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Top 10 complaints about midterm season

With the workload of the semester only increasing, it feels necessary to list my grievances.

<p>It’s never fun to look at your syllabi and realize that you have multiple exams and papers due on the same day, but this situation inevitably happens. &nbsp;</p>

It’s never fun to look at your syllabi and realize that you have multiple exams and papers due on the same day, but this situation inevitably happens.  

As we move into the thick of the semester, I am sure we are all tired and overwhelmed. I hope you can find some solace in knowing that we are all in this together. We can definitely do this — but let me complain first.  

1. The use of the word “midterm” itself 

First, I do not even support using the phrase “midterm” when describing the exams and papers due around the end of September. Something about calling an exam in September — when the semester ends in December — a “midterm,” does not sit well with me. While some professors explicitly refer to these exams as the “midterm,” other times students unnecessarily label it a “midterm” themselves.

2. “That definitely was not mentioned in lecture!”

As soon as the exam results are released on Collab, your lecture hall is abuzz with classmates exasperatedly claiming that number 22 was definitely not mentioned in lecture and that they are going to email the professor immediately for a grade change. My piece of advice — I generally avoid opening exam results in front of groups of people. Also, take a few minutes to calm down before sending that post-exam email — although it might be horrifying to consider, you might actually be wrong. 

3. Two words — group project

I am sure you have been assigned at least one group project by this point in the semester. Even if you are given class time to work on the project, it is never productive. Then, you must figure out when everyone can meet, which is nearly impossible. Before you know it, your group members have completely gone off the grid the day before it's due, and you are left to tackle it yourself and cross your fingers that it will work out. 

4. Somehow everything is due on the same day 

It’s never fun to look at your syllabi and realize that you have multiple exams and papers due on the same day, but this situation inevitably happens. You are then forced to somehow juggle your studying efforts between multiple exams and papers — and something falls through the cracks. Thankfully, there is an upside to having multiple due dates on the same day— completing it all at once instead of having it painfully drawn out.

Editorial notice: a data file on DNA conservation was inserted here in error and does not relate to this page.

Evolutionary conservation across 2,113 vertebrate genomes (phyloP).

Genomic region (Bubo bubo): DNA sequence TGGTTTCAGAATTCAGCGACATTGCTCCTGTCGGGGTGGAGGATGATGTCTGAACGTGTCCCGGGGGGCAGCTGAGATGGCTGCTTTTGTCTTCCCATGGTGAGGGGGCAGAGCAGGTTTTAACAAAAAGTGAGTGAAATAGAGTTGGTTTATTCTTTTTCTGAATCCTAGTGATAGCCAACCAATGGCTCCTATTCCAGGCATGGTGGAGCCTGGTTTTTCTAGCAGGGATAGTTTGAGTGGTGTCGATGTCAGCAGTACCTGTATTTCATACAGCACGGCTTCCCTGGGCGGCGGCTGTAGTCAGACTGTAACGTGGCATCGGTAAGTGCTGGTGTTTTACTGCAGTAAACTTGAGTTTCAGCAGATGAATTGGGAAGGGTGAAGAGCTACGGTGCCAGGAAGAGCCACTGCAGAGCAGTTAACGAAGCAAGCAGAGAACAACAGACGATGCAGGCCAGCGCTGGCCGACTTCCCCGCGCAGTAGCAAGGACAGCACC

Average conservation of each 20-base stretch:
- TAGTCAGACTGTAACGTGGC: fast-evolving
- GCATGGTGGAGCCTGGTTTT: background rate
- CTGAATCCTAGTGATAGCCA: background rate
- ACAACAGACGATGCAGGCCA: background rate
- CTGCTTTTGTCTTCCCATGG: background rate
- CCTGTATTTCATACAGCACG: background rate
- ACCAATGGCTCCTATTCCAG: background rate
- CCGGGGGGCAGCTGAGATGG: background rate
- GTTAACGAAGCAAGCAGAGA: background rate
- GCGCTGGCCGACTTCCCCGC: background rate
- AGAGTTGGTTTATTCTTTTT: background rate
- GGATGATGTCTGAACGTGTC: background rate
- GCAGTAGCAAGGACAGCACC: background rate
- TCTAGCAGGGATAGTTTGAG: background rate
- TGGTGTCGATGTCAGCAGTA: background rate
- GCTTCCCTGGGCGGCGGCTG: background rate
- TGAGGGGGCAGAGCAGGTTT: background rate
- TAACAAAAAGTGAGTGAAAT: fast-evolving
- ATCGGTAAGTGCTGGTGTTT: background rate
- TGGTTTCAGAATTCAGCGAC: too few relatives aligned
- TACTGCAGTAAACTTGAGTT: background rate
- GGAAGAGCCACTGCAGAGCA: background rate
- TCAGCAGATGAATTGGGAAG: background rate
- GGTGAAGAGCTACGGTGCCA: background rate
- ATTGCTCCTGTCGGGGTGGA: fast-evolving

5. The rise of library-coughers 

Walk into any library on Grounds and you will hear a chorus of constant coughing and sneezing. I get it — it is so easy to get sick in college, and we have all been there before. However, there should be some etiquette to handling the persistent and mysterious illness that lingers for the whole semester. Perhaps donning a mask before parking yourself in a library to cough for hours is a good start. 

6. The omni-present stress culture only increases

There is nothing quite like the common refrain of “I only got two hours of sleep last night!” that enrages me. When did it become a competition to see who got the least amount of sleep? The twisted competition of who is the most stressed is pervasive, and it is really strange. If you can, enjoy your early bedtime while everyone else pulls an all-nighter. From my experience, going to bed is more often than not the better choice. 

7. A single assignment suddenly feels high stakes 

It has always amazed me how I can attend classes every day for a whole semester, and despite this consistent and sustained effort, my grade is determined by only a few assignments. Turning in a paper in September that will determine 25 percent of my final grade in a course can feel daunting. If I could choose, I would prefer having multiple smaller assignments that give you an opportunity to figure out how a professor grades. 

8. The leniency of “it’s only the beginning of the semester” slowly disappears

I am sure you have heard at least one of your professors irritatedly tell the class that “we have been doing this for six weeks now!” Alas, the lovely cushion of citing the beginning of the year as being the reason you missed a reading or incorrectly formatted a discussion post has reached its expiration date. This is a notable turning point in the semester, and it is one that can be tough to swallow. On the bright side, this means we are inching closer to the finish line of the semester.

9. Strictly participation grades only work to compound the stress

I am a huge supporter of having active and engaging discussions in-class — it makes the learning process more vibrant. I, however, despise strict participation grades. As someone who sometimes feels shy in class, it can be frustrating to compete for discussion points with my classmates. There are so many other ways to participate in a course beyond dominating a discussion — being a good listener, coming prepared and submitting work on-time are all aspects of good participation in my book.

10. The bottom line — midterms are difficult.

Let’s face it — I am stressed right now, and I am sure you are too. Complaining about my workload usually helps me feel marginally better. I am wishing you a successful midterms season and giving you permission to complain about it along the way — sometimes that is the only way to get through it.